Newly-appointed Director of Research, Professor John McCallum, spoke with Kristie Forrest about his vision for the future direction of National Seniors’ research program.
One of the biggest issues impacting seniors, according to John McCallum, is dealing with policies and a culture of ageing that doesn’t fit with a life expectancy of 100 years.
“We really need to shift that dependency and inactivity culture to a more productive ageing model,” he said.
“This model is not just about keeping yourself busy. As people age, they can continue to be productive in the public space, influencing the economy, through flexible work options and volunteering, which would help curb loneliness.”
John says social isolation and loneliness are major issues for older people and are as risky as smoking, drinking, being overweight and not doing enough exercise.
“We really have to stop people becoming socially isolated, and that really depends on families and communities in the first instance, but there’s also a role for governments in this space.”
Mental health – particularly the propensity for depression in nursing homes – and the financial implications around superannuation and pensions are other important items on the agenda.
“We have to deal with these topics, pick some priorities and work hard on them – creating better policies and better ways of living, so we leave a better legacy for future generations,” he said.
The Queensland-born professor has an extensive academic career, heading up university faculties and working on major research projects in Australia and overseas.
“My big research projects include the Australia-Japan Collaboration in Aged Care, the Asset and Health Dynamics of the ‘Old’ (AHEAD), the Vietnam Veterans Mortality Study and many other projects.”
John considers the Dubbo Longitudinal Study, and the development of a health faculty at the University of Western Sydney, among his greatest accomplishments.
“We are still publishing from the Dubbo Study 30 years after it started with findings on what happens to older people’s health and social care, including cardiovascular health, dementia, incontinence, depression, loneliness and service use.”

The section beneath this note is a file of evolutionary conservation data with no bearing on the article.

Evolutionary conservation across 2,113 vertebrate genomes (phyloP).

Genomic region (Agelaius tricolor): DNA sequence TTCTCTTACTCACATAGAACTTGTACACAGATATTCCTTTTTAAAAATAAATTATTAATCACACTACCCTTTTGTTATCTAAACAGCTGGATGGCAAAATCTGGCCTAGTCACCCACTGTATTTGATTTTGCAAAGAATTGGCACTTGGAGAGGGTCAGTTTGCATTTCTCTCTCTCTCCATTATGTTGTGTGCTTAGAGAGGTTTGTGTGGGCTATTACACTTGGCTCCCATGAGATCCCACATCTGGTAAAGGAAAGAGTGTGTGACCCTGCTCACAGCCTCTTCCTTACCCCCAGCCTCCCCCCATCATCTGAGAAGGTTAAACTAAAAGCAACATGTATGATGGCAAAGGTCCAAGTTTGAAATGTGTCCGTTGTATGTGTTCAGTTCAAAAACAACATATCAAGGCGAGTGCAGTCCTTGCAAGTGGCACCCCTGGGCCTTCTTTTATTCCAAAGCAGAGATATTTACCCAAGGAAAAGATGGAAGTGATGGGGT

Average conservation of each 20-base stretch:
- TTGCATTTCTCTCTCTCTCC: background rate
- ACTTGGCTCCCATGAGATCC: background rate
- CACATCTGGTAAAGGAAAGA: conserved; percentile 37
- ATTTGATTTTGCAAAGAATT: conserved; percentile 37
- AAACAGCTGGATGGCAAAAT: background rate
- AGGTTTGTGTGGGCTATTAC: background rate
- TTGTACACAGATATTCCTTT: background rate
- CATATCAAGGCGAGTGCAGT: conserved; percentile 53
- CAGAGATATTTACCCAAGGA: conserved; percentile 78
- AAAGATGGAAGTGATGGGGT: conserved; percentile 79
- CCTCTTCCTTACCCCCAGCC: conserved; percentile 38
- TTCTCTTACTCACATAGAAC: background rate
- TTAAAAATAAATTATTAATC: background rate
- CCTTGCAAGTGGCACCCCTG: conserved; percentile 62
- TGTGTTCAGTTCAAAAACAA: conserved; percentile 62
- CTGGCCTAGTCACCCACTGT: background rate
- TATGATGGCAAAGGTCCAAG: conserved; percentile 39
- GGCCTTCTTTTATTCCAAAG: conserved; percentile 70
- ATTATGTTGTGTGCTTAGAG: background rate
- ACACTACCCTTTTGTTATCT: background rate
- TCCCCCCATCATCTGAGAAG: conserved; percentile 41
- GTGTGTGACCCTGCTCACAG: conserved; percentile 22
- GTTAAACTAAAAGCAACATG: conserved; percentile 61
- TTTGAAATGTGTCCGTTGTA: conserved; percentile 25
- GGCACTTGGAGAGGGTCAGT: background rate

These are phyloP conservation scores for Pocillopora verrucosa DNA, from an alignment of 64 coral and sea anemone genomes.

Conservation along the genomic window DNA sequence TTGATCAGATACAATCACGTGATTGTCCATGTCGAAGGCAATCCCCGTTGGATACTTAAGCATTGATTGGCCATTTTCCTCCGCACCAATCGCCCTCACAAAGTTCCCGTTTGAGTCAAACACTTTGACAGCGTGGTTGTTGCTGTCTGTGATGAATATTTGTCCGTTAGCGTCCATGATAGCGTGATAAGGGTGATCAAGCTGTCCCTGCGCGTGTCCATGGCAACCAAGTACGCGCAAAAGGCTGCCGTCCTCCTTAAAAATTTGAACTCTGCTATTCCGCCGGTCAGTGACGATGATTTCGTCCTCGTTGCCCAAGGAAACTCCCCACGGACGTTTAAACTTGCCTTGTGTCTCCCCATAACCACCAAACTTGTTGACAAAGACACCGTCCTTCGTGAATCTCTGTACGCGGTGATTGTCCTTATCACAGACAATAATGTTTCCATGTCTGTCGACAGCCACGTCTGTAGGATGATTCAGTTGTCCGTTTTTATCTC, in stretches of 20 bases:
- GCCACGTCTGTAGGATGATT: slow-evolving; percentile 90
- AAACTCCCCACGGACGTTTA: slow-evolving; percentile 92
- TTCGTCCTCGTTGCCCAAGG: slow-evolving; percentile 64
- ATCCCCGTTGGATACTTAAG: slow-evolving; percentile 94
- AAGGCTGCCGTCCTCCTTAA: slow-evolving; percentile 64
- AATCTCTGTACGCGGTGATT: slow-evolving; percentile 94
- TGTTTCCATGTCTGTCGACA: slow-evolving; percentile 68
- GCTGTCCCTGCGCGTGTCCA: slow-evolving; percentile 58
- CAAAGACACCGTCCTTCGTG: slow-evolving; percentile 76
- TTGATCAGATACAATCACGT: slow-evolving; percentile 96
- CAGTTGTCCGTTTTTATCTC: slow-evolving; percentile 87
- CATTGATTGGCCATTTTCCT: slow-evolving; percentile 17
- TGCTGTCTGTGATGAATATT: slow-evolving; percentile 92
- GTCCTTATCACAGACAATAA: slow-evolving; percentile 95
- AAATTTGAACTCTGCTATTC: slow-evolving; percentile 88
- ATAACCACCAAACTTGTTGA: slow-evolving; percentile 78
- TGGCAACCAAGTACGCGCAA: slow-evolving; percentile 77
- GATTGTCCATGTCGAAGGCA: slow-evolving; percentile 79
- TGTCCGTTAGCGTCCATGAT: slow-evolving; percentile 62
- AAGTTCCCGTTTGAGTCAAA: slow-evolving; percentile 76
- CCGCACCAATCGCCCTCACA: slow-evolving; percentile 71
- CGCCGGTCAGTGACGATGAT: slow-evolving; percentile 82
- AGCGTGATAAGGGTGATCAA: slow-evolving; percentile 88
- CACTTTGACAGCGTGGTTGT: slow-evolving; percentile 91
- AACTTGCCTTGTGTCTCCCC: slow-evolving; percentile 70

As Executive Dean of Health at the University of Western Sydney, he established the faculty starting with nursing.
“We had the biggest nursing school in Australia and started new health science programs each year, finishing up with a medical school,” he said.
More recently, he established the Research Translation Group at the National Health and Medical Research Council and National Institute for Dementia Research.
John is currently chair of the Cognitive Decline Partnership Centre (CDPC) governance authority.
“The CDPC brings together aged care service providers, Alzheimer’s Australia and the National Health and Medical Research Council doing practical work aimed at improving outcomes for people who’ve lost cognitive function, a key area of concern for older people,” he said.
He is realistic about the role of research at National Seniors Australia.
“We’re not solely a research institute; we’re also committed to transforming research findings into useful knowledge and action.
“While National Seniors will continue to conduct research, we will also work with others and glean ideas from around the world to form a strong knowledge base to support our advocacy agenda.
“We represent the over 50s and we advocate for them. We will continue to leverage
these assets to raise research money and take on strong strategic partnerships, both nationally and internationally, for meaningful collaboration which results in
better ideas, better research and ultimately better outcomes for older people.”
This article by Kristie Forrest originally appeared in the February/March 2017 edition of 50 something magazine.